Jan 18, 2019

Axios Vitals

By Caitlin Owens
Caitlin Owens

Good morning ... The fangtooth fish is only about 6 inches long, but it has the biggest teeth, relative to its body size, of any animal in the ocean. It lives way down in the deep, where darkness and sheer pressure scare off everybody else, and it's one of the creepiest-looking fish you'll ever see. Anyway, happy Friday.

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1 big thing: FDA wants over-the-counter naloxone

Photo: Kathryn Scott Osler/The Denver Post via Getty Images

The Food and Drug Administration wants to see an over-the-counter version of naloxone, the drug that can revive people who have overdosed on opioids. And it’s taking unusual proactive steps to get one.

Where it stands: Over-the-counter drugs all have a “Drug Facts” label explaining, in layman’s terms, how to use that drug. Prescription drugs don’t have one, and therefore naloxone doesn’t have one.

  • So the FDA went ahead and made one itself — an “unprecedented step,” the agency said.
  • It also conducted the research drug companies normally have to do to demonstrate that consumers can understand those instructions about using a product, and it released the results publicly.

Why it matters: Getting naloxone into more people’s hands is a top priority for public health officials — Massachusetts even has a standing statewide order so that pharmacists don’t need a new prescription every time they dispense it. Making it available without a prescription would be a big deal.

The opioid epidemic’s toll may be worse than we’ve recognized. Scientists are now researching whether opioid use might be associated with a birth defect called gastroschisis, in which “ baby is born with its intestines hanging outside the stomach,” the AP reports.

  • It’s generally associated with young mothers or women who smoked or drank during their pregnancies, per the AP.
  • But researchers have also noticed that gastroschisis is 60% more common in the counties that have the most opioid prescriptions.

Go deeper: The youngest victims of the opioid epidemic

2. Defining unjustified drug price hikes

The Institute for Clinical and Economic Review is working on a new annual report that will call out specific drugs with big price increases that are “unsupported” by independent medical evidence, Axios’ Bob Herman: reports.

The big picture: This report is going to put the industry on the spot by making companies explain why their drugs keep getting more expensive well after they’ve been developed, approved and marketed.

PhRMA, the industry’s main trade group, said ICER’s report could be “flawed and inaccurate” but did not respond to questions about how that could be. Generally, the industry hates ICER, which serves as an unofficial watchdog for drug pricing.

Yes, but: The group is taking a deliberative approach to show whether drug companies have had legitimate reasons for raising prices.

  • "By identifying drugs with substantial price increases for which there is no basis in new evidence, we hope to make an important first step in providing the public and policymakers with information they can use to advance the public debate on drug price increases,” ICER officials wrote in a document explaining the project.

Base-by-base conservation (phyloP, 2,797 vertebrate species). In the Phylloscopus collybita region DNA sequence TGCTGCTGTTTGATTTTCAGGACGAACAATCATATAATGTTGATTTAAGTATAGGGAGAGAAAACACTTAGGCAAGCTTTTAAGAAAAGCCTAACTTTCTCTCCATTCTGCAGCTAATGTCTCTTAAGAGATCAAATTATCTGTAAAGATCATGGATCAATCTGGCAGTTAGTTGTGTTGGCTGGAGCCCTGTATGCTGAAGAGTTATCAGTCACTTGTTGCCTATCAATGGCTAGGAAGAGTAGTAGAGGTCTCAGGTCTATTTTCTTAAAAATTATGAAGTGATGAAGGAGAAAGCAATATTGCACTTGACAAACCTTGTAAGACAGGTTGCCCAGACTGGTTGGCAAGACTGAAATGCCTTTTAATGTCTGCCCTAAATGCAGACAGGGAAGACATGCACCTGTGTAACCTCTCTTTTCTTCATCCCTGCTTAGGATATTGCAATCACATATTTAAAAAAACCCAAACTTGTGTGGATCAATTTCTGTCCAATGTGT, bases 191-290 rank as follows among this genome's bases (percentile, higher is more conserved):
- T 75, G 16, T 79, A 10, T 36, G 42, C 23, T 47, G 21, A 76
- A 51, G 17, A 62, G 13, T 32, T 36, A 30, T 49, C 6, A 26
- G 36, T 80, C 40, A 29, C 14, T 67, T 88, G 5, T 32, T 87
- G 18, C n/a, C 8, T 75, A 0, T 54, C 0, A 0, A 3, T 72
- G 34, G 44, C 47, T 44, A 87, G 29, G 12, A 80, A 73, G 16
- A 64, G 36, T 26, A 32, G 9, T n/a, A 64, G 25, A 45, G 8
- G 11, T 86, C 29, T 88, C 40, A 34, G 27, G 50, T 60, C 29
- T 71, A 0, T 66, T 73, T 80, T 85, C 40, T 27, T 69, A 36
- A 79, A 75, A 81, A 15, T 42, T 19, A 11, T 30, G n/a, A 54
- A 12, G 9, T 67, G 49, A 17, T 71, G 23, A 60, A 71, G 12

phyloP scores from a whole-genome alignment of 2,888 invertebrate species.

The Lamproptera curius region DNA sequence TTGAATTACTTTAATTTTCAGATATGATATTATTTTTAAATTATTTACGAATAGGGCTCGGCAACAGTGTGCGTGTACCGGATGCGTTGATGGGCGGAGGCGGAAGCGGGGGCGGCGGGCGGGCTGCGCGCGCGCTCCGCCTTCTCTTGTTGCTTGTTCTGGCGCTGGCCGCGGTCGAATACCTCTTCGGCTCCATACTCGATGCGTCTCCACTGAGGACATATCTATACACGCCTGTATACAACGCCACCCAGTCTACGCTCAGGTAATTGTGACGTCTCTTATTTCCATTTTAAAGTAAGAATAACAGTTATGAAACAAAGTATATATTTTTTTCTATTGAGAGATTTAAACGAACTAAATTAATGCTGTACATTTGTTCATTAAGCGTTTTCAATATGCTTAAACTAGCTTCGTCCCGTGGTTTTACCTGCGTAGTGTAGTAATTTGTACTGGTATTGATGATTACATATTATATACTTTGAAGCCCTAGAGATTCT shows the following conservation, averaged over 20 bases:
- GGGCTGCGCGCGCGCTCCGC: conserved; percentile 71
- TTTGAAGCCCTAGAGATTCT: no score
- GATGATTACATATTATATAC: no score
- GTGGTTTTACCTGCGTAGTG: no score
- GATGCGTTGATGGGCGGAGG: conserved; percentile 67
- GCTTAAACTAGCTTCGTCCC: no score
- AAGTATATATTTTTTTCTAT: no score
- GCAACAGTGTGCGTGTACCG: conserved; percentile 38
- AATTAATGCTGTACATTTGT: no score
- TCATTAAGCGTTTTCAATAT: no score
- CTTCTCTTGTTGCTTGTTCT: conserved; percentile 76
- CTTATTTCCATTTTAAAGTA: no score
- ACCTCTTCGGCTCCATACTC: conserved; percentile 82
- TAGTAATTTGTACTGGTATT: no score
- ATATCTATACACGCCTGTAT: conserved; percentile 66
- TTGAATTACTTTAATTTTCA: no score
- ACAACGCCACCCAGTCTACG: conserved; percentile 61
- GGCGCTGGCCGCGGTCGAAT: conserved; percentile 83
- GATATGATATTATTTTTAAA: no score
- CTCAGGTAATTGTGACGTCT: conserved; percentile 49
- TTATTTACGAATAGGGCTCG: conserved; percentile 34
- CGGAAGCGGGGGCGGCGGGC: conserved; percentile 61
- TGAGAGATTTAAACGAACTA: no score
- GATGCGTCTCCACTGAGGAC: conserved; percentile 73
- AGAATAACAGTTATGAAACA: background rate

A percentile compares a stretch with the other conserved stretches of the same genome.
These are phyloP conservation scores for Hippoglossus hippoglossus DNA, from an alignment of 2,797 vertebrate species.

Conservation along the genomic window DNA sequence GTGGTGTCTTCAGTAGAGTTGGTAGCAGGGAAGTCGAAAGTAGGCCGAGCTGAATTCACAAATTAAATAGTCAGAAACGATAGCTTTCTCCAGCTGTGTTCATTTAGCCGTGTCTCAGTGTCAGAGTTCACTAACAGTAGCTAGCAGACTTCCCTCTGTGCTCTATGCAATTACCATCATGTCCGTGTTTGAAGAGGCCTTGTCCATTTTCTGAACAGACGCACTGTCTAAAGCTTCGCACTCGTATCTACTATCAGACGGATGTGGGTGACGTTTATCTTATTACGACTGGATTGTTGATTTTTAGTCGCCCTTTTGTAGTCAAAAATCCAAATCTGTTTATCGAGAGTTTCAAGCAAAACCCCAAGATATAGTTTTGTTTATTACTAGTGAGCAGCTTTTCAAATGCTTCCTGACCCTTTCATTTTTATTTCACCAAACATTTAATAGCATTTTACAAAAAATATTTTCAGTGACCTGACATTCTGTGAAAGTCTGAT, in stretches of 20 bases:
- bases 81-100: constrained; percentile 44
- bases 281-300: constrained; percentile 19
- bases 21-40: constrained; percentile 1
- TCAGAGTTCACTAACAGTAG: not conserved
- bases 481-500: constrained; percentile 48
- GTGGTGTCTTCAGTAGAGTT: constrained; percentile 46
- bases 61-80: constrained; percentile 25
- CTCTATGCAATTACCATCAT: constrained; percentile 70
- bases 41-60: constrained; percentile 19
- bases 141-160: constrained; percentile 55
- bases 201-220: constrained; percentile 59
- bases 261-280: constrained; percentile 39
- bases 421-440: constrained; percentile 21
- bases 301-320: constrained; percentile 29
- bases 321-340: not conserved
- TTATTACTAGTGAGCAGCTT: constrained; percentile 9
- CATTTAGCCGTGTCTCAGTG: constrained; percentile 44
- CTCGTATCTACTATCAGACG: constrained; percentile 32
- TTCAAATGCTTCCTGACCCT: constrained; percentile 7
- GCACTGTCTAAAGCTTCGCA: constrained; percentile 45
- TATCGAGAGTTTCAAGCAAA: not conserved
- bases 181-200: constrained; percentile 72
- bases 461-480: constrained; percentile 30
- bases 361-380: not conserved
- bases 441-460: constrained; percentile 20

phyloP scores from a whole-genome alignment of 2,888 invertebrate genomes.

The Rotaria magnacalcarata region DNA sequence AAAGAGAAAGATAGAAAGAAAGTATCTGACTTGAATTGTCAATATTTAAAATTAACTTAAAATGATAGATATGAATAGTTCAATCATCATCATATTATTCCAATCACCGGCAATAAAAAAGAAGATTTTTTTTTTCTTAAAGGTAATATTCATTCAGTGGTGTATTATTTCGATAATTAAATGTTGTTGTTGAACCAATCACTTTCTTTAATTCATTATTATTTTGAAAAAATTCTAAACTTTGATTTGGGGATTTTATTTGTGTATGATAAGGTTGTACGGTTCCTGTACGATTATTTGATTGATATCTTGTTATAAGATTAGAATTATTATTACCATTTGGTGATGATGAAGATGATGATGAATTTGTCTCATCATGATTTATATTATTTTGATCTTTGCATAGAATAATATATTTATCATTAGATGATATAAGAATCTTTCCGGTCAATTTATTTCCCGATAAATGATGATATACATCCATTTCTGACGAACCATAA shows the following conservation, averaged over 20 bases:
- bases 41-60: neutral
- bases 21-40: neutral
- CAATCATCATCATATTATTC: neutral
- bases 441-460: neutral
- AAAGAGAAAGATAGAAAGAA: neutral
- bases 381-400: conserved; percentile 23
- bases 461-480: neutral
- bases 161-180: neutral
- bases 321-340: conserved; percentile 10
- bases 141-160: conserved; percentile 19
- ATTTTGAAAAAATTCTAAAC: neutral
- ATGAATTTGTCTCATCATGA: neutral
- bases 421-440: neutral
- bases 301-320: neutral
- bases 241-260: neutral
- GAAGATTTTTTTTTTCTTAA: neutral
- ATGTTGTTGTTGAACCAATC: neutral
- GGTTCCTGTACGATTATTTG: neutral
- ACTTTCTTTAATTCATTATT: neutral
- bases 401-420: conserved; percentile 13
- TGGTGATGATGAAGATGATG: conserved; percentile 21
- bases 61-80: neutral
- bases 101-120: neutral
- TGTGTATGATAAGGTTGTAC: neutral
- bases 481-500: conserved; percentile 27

What to watch: Some big names will likely be in ICER’s report. AbbVie’s Humira and Amgen’s Neulasta, for example, bring in billions of dollars of revenue, and the companies raised the prices of each drug by more than 4% in both 2017 and 2018.

3. Trump's latest plans for ACA coverage

The Trump administration didn't commit to many dramatic changes to the Affordable Care Act yesterday, when it (finally) released the annual rule that governs the ACA's insurance exchanges for the following year. But it is entertaining some major changes for the future.

Details: The annual ACA payment rule says that the Trump administration supports a legislative fix to restore the ACA's cost-sharing subsidies — funding Trump chose to cut off.

  • The unusual workaround insurers adopted after Trump cut off those funds has, somewhat surprisingly, made some coverage a lot more affordable by boosting the ACA's premium subsidies. And that has weakened Democrats' enthusiasm for a deal to reinstate the canceled payments.

The rule would also officially allow the use of "coapy accumulators," under which only true out-of-pocket spending counts toward patients' out-0f-pocket maximums. That's a blow to pharma, which wants its copay coupons to count toward patients' maximums.

Go deeper: Bob explained the copay accumulator debate last year.

4. Prescription drug volumes are down

The latest data from Iqvia, a pharmaceutical consulting and data warehousing firm, show the number of filled prescriptions dropped 3% year over year in December. Bob has the details:

Analysts at Barclays’ investment banking division offered 3 possible reasons for why scripts were lower.

  • High-deductible health plans are making people hesitant to get their drugs, although that may not have affected December as much, since many people have reached their annual deductible at that point.
  • More people are getting 90-day prescriptions instead of monthly ones.
  • Regulators and pharmacies are cracking down on certain prescription drugs, like opioids.
5. Women's March backs "Medicare for All"

The Women's March organization is backing a Medicare for All program that "replaces healthcare premiums, deductibles and copayments with modest, progressive tax increases," Axios’ Caitlin Owens reports.

Between the lines: This is the farthest-reaching version of Medicare for All, and would be more generous than the current Medicare program.

  • This is just more evidence that Medicare for All is now becoming firmly ensconced in the Democratic mainstream.

Go deeper: Women's March unravels

Caitlin Owens